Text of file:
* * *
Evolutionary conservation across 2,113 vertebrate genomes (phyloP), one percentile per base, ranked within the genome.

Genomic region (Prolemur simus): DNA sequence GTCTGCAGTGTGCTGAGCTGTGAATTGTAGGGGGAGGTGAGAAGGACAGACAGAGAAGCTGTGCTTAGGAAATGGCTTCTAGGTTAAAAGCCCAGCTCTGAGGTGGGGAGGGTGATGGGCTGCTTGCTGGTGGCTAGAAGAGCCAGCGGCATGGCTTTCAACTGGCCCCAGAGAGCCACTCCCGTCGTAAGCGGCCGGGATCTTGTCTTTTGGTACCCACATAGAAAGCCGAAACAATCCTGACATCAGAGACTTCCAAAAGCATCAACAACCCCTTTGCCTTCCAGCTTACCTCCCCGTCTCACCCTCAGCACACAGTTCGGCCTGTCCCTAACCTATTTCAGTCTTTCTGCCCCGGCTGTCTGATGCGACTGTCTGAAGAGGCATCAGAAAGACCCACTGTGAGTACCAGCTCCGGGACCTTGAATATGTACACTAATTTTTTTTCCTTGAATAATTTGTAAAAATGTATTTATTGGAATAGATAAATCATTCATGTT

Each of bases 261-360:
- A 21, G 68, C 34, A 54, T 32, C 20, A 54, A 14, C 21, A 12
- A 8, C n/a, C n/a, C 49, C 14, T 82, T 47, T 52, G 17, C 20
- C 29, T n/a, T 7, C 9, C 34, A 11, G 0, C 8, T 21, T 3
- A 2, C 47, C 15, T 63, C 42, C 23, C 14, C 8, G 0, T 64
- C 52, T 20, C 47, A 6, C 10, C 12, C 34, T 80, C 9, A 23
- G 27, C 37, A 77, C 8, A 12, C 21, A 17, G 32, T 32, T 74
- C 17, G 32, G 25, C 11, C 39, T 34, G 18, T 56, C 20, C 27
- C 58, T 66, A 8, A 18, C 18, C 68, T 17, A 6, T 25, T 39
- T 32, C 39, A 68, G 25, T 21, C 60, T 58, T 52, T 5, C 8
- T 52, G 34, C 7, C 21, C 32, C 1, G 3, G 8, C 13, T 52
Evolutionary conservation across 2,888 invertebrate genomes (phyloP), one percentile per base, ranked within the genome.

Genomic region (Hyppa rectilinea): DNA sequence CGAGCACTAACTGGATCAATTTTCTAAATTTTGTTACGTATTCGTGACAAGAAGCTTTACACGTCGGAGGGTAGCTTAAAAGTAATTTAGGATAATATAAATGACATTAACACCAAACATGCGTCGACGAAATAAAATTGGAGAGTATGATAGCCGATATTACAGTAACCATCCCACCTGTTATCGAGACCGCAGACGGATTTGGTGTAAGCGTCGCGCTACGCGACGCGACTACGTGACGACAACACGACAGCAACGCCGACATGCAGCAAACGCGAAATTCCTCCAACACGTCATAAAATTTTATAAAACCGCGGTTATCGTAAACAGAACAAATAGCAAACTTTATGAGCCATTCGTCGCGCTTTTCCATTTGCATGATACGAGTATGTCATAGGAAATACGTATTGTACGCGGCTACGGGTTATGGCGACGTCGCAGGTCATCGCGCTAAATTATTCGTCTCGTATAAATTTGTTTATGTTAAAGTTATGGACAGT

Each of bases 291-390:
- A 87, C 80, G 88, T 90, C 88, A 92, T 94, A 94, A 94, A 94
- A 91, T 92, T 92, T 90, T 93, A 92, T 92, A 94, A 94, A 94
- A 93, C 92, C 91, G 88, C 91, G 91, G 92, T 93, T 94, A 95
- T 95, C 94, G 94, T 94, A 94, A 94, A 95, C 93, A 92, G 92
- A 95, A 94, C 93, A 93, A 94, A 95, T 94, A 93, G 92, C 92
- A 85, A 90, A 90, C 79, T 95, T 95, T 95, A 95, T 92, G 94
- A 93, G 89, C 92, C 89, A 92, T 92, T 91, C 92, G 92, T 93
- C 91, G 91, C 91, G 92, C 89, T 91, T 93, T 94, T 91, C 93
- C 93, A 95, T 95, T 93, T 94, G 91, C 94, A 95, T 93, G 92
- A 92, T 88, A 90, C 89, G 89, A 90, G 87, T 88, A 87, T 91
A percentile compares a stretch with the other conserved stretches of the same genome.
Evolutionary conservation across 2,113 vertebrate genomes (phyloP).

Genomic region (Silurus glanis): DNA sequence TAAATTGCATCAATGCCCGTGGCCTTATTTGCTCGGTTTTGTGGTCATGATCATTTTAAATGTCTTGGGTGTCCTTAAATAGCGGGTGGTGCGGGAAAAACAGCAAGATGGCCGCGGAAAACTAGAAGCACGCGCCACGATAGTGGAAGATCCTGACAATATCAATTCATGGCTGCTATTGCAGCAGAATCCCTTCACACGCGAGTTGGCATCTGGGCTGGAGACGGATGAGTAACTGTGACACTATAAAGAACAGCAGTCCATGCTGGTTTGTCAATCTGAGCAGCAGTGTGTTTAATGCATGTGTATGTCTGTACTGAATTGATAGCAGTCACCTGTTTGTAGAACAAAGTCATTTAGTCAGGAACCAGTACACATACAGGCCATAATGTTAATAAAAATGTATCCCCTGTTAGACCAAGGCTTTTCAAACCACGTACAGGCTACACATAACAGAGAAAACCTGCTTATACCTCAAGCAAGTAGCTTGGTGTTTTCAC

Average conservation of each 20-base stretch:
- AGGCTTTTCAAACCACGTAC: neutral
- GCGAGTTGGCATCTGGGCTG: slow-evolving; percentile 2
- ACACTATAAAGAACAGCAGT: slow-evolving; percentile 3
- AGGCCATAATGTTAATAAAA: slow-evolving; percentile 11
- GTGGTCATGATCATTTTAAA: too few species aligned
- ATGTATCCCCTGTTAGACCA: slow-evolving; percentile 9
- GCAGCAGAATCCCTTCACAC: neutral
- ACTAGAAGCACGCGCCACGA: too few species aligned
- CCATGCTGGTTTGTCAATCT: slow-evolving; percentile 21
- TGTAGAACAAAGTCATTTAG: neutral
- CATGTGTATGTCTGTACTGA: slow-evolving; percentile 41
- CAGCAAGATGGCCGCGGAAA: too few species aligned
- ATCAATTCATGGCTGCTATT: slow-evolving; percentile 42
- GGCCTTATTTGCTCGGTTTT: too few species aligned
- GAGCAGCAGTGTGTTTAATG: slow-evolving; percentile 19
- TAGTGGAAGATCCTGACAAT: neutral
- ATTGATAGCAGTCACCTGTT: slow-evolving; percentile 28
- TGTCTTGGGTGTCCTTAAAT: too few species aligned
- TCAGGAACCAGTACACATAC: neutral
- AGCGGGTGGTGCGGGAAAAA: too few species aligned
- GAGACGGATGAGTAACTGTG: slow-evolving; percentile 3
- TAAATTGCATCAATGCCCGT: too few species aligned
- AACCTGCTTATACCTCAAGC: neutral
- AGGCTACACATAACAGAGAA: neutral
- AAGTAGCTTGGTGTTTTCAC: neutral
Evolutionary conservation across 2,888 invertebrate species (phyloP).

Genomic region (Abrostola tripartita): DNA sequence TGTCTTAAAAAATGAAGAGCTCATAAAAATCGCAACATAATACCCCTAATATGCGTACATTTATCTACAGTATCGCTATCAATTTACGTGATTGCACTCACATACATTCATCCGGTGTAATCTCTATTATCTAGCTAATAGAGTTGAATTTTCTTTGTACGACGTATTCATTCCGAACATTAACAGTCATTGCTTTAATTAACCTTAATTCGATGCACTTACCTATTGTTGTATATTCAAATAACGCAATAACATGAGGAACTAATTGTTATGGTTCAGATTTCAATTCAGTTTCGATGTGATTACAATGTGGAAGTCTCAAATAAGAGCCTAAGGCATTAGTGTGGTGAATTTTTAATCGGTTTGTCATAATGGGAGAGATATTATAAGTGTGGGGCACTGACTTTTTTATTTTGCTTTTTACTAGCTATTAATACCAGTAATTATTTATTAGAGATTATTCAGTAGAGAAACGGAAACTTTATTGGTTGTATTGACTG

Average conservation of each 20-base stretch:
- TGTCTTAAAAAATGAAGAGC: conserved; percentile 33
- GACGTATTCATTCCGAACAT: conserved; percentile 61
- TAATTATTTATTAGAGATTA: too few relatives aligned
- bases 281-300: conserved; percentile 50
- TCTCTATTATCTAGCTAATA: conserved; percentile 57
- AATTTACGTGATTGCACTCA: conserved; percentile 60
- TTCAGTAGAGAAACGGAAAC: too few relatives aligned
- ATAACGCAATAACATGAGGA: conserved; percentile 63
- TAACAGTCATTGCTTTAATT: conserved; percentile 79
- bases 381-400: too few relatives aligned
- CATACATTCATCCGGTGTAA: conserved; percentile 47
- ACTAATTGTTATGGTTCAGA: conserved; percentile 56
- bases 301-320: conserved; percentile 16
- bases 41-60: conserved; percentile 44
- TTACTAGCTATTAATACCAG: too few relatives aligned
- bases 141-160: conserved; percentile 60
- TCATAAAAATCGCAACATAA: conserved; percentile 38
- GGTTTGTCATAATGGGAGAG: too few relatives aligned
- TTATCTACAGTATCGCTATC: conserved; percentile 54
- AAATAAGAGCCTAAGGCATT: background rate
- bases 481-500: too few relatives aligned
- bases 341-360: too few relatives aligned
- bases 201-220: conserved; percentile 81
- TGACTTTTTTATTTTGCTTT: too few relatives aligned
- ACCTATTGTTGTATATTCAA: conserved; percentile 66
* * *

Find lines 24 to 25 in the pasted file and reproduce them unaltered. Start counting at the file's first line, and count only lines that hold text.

- C 91, G 91, C 91, G 92, C 89, T 91, T 93, T 94, T 91, C 93
- C 93, A 95, T 95, T 93, T 94, G 91, C 94, A 95, T 93, G 92